Removing elected officials not that simple|State law requires written complaint, hearing, then trial as part of process mulled by Perkins citizens' group

PERKINS TWP. It's not that easy to remove someone from elected office. The Committee
Sandusky Register Staff
May 24, 2010



It's not that easy to remove someone from elected office.

The Committee for a Better Perkins warning to township trustees to shape up or risk being removed from office isn't as simple as a recall. In fact, the process isn't a recall at all.

In Ohio, two sections of the Ohio law spell out just what it takes for a trustee to be removed from office and how the process would take place.

According to The Ohio Township Association's Law Director, Heidi Fought, the removal proceedings that apply to the governor or a county official also apply to township trustees.

Any elected official who "willfully and flagrantly exercises authority or power not authorized by law, refuses or willfully neglects to enforce the law or to perform any official duty imposed upon him by law, or is guilty of gross neglect of duty, gross immorality, drunkenness, misfeasance, malfeasance, or nonfeasance is guilty of misconduct in office," according to the Ohio Revised Code.

Malfeasance and misfeasance mean an official has done a job poorly while nonfeasance means they've neglected to do the job at all.

Should the citizen group choose to try to oust the elected Perkins Township officials they don't think are doing a good job, the process would start with filing a written complaint, setting forth a specific charge signed by voters within the township.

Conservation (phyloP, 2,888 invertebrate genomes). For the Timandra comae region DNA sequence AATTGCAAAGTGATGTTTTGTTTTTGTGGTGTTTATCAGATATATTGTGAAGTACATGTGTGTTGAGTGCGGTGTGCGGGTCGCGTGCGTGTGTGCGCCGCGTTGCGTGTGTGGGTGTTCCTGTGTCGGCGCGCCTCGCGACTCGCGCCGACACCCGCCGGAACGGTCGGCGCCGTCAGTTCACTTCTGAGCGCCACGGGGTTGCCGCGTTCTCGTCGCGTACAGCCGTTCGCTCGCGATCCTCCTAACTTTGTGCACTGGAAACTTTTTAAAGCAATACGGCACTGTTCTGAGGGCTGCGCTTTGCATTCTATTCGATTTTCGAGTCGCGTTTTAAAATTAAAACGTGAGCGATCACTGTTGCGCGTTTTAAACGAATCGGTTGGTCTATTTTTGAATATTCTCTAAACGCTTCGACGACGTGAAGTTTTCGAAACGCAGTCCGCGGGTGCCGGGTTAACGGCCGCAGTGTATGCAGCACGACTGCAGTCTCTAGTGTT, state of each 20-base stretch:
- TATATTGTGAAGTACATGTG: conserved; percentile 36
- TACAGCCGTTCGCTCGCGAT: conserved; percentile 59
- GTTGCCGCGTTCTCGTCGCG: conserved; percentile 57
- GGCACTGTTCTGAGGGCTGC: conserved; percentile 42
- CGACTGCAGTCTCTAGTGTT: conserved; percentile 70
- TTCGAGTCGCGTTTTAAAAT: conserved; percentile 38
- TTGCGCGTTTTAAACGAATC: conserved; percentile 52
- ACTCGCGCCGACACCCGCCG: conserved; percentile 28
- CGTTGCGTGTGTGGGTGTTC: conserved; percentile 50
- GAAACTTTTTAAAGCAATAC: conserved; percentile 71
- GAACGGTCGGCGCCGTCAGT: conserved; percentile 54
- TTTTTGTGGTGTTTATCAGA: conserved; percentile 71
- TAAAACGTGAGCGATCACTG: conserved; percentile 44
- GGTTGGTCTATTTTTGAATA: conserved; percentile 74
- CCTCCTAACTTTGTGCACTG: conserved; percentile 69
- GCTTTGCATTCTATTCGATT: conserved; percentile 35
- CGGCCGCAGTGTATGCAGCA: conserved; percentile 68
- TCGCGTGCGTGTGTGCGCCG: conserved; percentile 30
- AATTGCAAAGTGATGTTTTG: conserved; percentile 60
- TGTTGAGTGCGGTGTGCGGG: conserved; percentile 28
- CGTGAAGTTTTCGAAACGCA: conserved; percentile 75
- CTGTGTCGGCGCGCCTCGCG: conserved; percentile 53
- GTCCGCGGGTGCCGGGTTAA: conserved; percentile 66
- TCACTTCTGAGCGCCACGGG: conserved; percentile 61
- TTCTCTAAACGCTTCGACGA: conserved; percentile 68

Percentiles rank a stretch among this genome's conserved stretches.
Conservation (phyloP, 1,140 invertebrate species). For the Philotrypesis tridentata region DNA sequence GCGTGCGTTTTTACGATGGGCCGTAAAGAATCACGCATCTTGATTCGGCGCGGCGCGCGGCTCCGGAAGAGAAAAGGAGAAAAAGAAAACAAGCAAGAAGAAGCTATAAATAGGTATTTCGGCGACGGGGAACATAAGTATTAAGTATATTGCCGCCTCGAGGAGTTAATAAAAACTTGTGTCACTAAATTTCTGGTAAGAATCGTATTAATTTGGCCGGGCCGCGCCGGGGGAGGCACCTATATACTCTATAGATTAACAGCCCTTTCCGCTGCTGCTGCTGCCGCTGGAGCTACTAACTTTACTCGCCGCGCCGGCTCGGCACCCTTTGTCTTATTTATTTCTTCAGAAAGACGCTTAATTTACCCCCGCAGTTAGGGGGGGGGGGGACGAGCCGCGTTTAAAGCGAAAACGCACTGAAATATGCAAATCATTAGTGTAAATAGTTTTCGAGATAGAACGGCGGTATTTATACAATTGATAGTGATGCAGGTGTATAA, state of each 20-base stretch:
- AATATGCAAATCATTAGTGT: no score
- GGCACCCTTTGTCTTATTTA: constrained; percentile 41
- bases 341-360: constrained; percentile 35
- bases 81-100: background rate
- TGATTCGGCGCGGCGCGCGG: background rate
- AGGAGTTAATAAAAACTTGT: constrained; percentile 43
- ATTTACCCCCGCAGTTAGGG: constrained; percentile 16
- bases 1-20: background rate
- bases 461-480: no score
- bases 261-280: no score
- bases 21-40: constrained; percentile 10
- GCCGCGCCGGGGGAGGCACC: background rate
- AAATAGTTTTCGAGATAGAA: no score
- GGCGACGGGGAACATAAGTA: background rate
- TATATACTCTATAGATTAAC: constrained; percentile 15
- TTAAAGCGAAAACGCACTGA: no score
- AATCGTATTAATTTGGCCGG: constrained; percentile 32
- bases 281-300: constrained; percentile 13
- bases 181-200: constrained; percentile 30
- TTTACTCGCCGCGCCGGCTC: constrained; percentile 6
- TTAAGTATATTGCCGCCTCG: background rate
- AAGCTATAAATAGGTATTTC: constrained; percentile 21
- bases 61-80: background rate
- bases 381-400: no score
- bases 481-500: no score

For the complaint to move forward, 15 percent of voters in the township who voted in the 2006 Gubernatorial election, the last general election in Ohio, would have to sign the complaint.

According to Erie County Board of Elections statistics, 5,216 township residents voted in the governor's race, so 15 percent of that would mean 782 voters' signatures would have to be collected to move the process forward.

The complaint would then be filed with the common pleas court in Erie County.

The judge or clerk of the court then serves a copy of the complaint to the public officers involved at least 10 days before the complaint is heard in court. The official can be suspended from duty at the court's discretion pending the hearing of the complaint.

The hearing takes place within 30 days of the filing. The removal complaint is tried by a judge unless a jury trial is demanded.

A jury trial would require 12 jurors, according to Ohio law. If fewer than nine members of the jury find the charges to be true, the complaint is dismissed.

Jim Caldwell, spokesman for the citizen group and a former township employee terminated 18 months ago, has not indicated the process would begin right away.

The group has asked the trustees to honor its requests to change the township meeting time from 5 p.m. to 7 p.m., along with investigating employee actions and proactively making decisions on township business.